The United States Court of Appeals for the Seventh Circuit recently issued an opinion regarding a personal injury lawsuit brought against a popular coffee chain. The opinion is important for New Mexico accident victims to understand because it shows how the same standard can have different exceptions and ultimately different outcomes, depending on the jurisdiction where the case arises.
In 2013, two parents and their two young sons were visiting a popular newly opened coffee shop in Chicago. Apparently, the coffee chain used stanchions that were connected by heavy chains welded to the base to encourage line formation. The base was not affixed to the floor; the reason for this was not made clear. However, the risk of the stanchion falling was noted, since an employee suffered a bruise to her leg when the stanchion previously fell.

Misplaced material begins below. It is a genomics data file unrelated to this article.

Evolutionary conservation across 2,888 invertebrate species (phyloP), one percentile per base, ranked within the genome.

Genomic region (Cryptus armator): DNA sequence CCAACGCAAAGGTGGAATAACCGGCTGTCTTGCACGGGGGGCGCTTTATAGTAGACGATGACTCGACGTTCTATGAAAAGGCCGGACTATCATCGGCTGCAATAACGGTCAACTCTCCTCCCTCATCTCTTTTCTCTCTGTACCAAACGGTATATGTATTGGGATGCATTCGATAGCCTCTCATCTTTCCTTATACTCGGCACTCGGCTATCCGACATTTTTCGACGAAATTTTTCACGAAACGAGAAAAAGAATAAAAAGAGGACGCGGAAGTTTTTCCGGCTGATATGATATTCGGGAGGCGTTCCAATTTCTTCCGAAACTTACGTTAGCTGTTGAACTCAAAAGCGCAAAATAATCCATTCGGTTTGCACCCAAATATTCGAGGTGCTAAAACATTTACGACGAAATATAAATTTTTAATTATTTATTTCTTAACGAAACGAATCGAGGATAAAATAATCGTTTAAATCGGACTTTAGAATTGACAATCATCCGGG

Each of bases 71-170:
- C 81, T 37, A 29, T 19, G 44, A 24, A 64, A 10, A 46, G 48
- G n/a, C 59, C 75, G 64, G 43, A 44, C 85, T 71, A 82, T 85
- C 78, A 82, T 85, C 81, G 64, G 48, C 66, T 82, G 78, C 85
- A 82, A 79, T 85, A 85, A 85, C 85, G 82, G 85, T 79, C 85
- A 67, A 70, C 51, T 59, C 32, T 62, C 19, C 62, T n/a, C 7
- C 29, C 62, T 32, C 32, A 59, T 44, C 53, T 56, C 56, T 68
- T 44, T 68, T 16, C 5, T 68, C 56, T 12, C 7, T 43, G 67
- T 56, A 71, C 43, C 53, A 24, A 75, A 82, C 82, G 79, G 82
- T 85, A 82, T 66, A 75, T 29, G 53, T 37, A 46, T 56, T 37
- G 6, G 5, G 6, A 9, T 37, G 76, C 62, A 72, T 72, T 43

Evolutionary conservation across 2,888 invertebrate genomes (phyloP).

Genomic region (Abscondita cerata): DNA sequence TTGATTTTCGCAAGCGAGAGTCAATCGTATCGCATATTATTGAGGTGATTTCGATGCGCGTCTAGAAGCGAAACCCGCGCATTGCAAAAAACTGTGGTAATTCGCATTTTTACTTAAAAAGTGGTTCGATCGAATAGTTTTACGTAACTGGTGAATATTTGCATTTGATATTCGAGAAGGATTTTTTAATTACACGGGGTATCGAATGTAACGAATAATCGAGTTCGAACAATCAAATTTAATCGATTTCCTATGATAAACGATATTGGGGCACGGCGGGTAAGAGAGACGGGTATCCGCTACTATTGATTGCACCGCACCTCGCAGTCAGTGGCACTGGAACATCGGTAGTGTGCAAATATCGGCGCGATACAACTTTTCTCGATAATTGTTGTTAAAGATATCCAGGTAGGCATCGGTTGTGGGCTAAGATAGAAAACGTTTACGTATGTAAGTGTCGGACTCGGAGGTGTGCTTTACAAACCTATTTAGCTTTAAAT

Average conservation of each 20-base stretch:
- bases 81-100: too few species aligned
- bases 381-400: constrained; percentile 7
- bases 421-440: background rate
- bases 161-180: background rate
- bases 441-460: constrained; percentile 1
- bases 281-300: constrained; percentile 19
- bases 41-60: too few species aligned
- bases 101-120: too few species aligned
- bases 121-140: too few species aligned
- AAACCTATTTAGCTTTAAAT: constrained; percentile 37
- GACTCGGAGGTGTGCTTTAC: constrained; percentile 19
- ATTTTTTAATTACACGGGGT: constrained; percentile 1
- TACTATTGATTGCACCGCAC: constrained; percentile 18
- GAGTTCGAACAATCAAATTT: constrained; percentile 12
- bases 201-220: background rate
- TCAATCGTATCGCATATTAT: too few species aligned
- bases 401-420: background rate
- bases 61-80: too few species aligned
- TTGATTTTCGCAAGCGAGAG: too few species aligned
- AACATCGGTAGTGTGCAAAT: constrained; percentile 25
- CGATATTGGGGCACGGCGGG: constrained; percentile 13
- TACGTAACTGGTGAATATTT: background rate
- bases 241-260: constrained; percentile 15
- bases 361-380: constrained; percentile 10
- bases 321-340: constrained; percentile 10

On the day of the accident, the two young boys were playing on the ropes when the parents went to the second floor to use the restroom. When the parents came down, they heard one of their sons screaming. The parents immediately rushed the boy to a local hospital. The boy was transferred to a children’s hospital in the hopes that his crushed finger could be saved, but unfortunately it had to be amputated.